Aims: To examine the association between developmental trajectories of inattention, hyperactivity-impulsivity and delinquency through childhood and adolescence (ages 8-16years) and subsequent binge drinking and marijuana use in early adulthood (age 21years). Design: Prospective naturalistic follow-up of children with attention deficit/hyperactivity disorder (ADHD) previously enrolled in a randomized controlled trial (RCT). Treatment-phase assessments occurred at 3, 9 and 14 months after randomization; follow-up assessments occurred at 24 months, 36 months, and 6, 8 and 12 years after randomization. Setting: Secondary analysis of data from the Multimodal Treatment Study of ADHD (MTA), a multi-site RCT comparing the effects of careful medication management, intensive behavior therapy, their combination, and referral to usual community care. Participants: A total of 579 children with DSM-IV ADHD combined type, aged 7.0 and 9.9 years at baseline (mean=8.5, SD=0.80). Measurements: Ratings of inattention, hyperactivity-impulsivity and delinquency were collected from multiple informants at baseline and through the 8-year follow-up. Self-reports of binge drinking and marijuana use were collected at the 12-year follow-up (mean age 21years). Findings: Trajectories of worsening inattention symptoms and delinquency (and less apparent improvement in hyperactivity-impulsivity) were associated with higher rates of early adult binge drinking and marijuana use, compared with trajectories of stable or improving symptoms and delinquency (of 24 comparisons, all P-values <0.05), even when symptom levels in stable trajectories were high. Conclusions: Worsening inattention symptoms and delinquency during adolescence are were associated with higher levels of early adult substance use; this pattern may reflect a developmental course of vulnerability to elevated substance use in early adulthood.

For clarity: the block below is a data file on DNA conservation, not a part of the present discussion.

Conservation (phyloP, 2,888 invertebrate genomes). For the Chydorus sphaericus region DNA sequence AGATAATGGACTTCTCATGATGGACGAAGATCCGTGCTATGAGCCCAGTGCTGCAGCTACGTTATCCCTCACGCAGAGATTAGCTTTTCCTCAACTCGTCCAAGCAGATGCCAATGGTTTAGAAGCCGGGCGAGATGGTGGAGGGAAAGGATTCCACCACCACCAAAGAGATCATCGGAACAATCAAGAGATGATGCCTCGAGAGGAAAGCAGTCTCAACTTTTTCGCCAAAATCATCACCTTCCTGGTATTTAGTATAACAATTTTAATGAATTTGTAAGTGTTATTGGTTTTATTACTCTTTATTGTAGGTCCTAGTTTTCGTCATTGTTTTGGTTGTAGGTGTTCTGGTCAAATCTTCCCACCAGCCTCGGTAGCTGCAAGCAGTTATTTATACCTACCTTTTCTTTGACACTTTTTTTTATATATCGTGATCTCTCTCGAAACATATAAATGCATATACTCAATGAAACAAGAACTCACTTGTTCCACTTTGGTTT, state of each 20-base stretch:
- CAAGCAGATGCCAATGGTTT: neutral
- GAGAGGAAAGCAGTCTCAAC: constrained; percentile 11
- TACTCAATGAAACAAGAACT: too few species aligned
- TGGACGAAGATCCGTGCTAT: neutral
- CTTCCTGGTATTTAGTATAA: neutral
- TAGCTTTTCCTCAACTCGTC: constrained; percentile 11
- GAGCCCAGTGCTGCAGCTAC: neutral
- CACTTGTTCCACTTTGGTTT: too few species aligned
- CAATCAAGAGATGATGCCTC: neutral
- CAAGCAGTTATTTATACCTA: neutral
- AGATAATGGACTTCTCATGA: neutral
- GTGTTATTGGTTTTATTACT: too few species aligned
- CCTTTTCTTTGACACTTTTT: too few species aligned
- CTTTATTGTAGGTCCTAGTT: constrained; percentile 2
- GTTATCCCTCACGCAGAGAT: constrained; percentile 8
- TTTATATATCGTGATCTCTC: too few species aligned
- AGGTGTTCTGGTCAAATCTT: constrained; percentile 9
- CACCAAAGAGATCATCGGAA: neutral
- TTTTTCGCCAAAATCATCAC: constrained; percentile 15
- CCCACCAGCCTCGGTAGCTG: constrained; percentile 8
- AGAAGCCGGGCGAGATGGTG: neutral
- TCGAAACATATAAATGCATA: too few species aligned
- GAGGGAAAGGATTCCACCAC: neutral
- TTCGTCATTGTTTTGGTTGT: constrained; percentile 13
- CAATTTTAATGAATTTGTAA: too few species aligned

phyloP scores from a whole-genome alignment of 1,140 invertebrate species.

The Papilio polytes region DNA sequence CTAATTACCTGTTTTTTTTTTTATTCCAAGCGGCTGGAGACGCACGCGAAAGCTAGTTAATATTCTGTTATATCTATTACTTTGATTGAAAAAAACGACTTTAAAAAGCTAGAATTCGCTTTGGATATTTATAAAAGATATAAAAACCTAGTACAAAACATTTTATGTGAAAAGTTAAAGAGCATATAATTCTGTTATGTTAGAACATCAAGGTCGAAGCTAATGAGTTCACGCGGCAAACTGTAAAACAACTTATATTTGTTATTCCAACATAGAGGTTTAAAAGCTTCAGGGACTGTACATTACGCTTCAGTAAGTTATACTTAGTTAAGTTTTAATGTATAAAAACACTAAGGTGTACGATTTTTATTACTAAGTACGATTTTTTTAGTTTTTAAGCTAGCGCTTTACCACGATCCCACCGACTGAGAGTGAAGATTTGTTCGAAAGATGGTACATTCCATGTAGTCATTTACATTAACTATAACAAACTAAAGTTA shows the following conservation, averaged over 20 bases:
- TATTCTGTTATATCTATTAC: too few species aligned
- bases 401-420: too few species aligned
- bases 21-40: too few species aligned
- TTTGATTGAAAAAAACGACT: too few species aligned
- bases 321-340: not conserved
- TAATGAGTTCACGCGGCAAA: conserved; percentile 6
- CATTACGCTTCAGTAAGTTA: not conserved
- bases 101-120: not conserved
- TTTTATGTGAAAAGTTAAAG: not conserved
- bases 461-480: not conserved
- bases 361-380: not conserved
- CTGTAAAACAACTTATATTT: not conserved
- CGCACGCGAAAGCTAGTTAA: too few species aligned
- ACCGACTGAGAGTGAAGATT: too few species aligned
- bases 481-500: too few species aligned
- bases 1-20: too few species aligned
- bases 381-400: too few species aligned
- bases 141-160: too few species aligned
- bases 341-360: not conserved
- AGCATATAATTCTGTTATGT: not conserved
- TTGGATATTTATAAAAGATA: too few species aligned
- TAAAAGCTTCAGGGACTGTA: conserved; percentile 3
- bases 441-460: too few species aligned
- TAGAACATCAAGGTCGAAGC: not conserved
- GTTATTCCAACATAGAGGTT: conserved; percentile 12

- Early adulthood